Can you spot the microfibres amongst the plankton?

What are microfibres?

Microfibres are shed from clothing, woven fabric, ropes and fishing nets.

Microfibres are small, often too small to see easily with the naked eye. They can be as tiny as 3 microns. Human hair is 50-100 microns. A red blood cell is 6-10 microns.

Synthetic clothing which includes anything from polyester shirts to yoga pants and fleeces, can shed microfibres during washing and wearing.

Microfibres from fishing nets and ropes can be caused by the sun’s UV degradation, age or wear and tear.

Thank you to The Story of Stuff for this comprehensive overview of the microfibre issue

What should we know about microfibre pollution?

Microfibre pollution is a complex and multifaceted issue. As with all microplastics, the full extent of plastic pollution is unknown but research is ongoing. The many stakeholders, from clothing manufacturers to consumers, washing machine companies and water treatment facilities all need to be part of the solution for tackling this issue. Unlike plastic microbead use in personal care products, there isn’t an easy source point reduction action, such as not using plastic microbeads.

One clothing company, Patagonia, has an environmental ethos at its core and has accepted the role they play in producing outdoorwear that contributes to microfibre pollution. The company, in an effort to understand the issue in depth, has commissioned research with leading US universities. The results from the first study are below.

Companies that produce nylon and polyester clothing contribute significant amounts of microfibre pollution to the ocean. But quantities are unknown as is the extent of harm to which these microfibres contribute.

Quality Matters Results from the study show a low-quality, generic brand fleece shed approximately 170 percent more over the course of its lifespan than high-quality products.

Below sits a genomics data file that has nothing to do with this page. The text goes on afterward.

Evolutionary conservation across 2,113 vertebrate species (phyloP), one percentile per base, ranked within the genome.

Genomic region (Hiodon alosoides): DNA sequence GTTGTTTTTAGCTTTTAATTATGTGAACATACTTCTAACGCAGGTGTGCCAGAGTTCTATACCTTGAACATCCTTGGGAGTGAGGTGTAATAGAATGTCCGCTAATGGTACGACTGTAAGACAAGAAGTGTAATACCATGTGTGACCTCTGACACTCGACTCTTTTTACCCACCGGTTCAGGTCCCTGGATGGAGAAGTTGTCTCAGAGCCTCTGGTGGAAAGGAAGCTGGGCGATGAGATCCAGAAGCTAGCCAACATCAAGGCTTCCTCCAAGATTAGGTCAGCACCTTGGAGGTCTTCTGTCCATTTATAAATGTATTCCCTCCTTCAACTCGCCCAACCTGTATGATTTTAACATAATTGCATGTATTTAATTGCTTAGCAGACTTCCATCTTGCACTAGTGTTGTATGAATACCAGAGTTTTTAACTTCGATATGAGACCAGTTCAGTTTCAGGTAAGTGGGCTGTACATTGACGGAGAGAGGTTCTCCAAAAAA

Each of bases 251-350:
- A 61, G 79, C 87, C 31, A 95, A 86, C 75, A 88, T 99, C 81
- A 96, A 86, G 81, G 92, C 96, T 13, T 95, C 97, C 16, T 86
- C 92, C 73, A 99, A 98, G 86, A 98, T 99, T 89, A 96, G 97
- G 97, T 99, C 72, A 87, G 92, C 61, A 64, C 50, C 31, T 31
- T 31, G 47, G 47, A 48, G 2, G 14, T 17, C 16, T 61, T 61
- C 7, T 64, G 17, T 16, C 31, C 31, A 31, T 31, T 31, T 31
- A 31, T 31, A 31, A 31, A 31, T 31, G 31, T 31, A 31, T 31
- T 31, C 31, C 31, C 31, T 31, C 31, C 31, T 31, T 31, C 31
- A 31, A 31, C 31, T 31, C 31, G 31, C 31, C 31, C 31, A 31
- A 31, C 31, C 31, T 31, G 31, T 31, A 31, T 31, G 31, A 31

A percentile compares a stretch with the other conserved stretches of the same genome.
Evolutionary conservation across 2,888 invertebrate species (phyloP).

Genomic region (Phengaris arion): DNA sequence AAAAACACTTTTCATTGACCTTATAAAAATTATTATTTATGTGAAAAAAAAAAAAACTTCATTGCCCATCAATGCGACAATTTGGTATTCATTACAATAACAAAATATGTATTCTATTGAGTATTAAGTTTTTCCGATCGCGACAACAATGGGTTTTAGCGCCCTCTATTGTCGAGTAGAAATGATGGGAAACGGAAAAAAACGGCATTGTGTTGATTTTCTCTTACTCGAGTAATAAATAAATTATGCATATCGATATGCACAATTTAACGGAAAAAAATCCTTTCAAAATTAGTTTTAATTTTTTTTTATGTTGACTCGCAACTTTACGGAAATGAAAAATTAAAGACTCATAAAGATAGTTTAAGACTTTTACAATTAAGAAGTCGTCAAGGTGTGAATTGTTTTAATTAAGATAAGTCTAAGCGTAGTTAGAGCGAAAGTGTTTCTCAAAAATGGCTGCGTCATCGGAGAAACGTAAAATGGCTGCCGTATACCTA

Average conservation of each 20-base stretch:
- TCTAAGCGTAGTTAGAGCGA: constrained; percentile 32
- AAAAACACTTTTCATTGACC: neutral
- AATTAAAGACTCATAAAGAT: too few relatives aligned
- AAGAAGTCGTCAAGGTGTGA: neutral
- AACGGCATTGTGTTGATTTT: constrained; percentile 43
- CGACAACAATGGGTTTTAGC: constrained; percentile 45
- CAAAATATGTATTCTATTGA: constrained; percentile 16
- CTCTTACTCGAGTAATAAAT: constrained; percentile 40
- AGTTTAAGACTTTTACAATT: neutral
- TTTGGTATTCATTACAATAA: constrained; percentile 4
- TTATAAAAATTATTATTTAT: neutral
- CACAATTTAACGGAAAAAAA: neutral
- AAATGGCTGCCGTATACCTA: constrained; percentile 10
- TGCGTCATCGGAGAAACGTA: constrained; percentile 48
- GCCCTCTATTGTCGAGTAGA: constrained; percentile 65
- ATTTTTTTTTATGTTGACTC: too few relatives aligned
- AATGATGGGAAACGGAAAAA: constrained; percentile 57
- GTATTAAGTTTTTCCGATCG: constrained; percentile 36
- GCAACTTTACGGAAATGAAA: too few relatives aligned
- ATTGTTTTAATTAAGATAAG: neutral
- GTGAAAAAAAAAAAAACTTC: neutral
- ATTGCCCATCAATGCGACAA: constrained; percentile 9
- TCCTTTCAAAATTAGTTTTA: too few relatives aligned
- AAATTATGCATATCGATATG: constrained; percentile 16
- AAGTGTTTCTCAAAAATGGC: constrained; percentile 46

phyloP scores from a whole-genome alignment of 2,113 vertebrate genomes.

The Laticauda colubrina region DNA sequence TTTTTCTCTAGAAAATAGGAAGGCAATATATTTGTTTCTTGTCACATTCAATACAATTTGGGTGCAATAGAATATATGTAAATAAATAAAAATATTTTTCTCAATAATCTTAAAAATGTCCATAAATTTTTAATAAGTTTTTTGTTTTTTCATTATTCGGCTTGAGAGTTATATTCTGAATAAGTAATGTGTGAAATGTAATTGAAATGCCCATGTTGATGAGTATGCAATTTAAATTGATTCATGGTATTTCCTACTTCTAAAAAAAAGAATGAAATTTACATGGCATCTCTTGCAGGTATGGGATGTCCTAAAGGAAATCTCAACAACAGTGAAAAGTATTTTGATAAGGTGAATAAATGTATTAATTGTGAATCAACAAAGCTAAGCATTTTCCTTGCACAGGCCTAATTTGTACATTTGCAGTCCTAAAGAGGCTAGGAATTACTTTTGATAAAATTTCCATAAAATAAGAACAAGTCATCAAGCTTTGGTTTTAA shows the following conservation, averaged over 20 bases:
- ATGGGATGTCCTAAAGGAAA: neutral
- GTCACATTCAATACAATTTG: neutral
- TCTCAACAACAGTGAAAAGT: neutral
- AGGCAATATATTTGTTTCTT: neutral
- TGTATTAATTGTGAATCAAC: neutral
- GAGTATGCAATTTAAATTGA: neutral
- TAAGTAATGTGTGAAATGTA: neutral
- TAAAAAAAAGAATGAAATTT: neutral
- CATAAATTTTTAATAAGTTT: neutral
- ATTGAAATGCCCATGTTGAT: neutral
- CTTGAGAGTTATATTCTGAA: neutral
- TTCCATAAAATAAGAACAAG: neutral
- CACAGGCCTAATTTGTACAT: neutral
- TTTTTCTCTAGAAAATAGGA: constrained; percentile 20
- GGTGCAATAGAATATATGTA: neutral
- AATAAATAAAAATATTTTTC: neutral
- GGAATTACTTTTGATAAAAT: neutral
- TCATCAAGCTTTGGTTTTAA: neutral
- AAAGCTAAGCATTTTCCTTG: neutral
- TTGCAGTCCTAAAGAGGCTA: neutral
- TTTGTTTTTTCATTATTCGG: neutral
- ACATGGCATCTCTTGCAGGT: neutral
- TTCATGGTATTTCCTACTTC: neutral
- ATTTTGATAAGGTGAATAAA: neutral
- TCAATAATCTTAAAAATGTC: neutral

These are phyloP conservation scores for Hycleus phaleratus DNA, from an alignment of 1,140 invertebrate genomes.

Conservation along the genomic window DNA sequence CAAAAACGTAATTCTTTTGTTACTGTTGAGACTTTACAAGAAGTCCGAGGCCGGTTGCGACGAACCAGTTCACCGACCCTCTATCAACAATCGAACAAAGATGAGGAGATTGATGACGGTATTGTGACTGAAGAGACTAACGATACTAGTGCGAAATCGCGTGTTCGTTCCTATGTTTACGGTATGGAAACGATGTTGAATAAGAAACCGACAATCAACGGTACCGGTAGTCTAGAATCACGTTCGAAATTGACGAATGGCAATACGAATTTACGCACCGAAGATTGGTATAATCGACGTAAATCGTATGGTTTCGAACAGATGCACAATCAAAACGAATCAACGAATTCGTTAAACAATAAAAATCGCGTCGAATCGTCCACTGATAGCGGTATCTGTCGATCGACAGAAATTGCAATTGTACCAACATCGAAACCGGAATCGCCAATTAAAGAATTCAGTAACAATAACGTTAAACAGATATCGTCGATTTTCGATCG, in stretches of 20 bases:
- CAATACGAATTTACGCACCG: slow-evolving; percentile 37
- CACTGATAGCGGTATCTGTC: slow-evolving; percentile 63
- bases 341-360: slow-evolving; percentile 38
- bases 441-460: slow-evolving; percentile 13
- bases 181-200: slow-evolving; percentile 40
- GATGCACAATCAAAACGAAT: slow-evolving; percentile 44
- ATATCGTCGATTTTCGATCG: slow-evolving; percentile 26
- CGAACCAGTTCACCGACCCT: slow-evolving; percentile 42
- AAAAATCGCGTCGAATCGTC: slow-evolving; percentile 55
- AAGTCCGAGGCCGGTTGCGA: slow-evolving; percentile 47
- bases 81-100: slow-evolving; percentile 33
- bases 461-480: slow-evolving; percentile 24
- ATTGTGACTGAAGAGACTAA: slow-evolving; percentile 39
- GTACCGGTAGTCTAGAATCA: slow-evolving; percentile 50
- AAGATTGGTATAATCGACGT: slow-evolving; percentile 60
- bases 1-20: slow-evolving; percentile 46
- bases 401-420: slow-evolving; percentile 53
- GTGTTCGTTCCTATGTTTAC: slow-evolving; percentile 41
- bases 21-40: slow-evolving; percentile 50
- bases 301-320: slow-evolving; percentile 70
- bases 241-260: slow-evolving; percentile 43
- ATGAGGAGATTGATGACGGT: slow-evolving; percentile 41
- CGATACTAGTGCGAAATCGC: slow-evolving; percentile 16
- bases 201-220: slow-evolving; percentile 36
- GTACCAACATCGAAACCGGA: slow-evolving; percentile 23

Washing machines represent an integral step in the path to pollution. Jackets washed in top-load washers shed approximately seven times as many microfibers than in front-loaders.

Wastewater treatment plants filter 65-92% of microfibers entering their system, but there is still release of a significant volume of microfibre waste into the environment.

What can you do to reduce microfibre pollution?

  • Wash synthetic clothing less frequently in a short, cold wash cycle
  • Wash clothing with a full load – there is less friction
  • Clean out washing machine and dryer lint filters and put the lint in the rubbish bin, not down the drain
  • Use a filter bag when washing fleece or synthetic clothing
  • Buy natural fibre clothing instead of synthetic and avoid fast fashion
  • Don’t buy what you don’t need!

Did You Know?

Each laundry load can shed up to 700,000 microfibres! As synthetic fabrics disintegrate, they will shed more plastic microfibres.

Did You Know?

It is estimated that at least 0.5 million tonnes of microfibres leak into oceans every year – 16 times more than plastic microbeads from cosmetics.  

Did You Know?

1 in 3 shellfish; 1 in 4 fish and 67% of all species tested from fish markets in California had microfibres in them.

Did You Know?

A single garment in a domestic washing machines can produce more than 1,900 fibers per wash!

Reports & Resources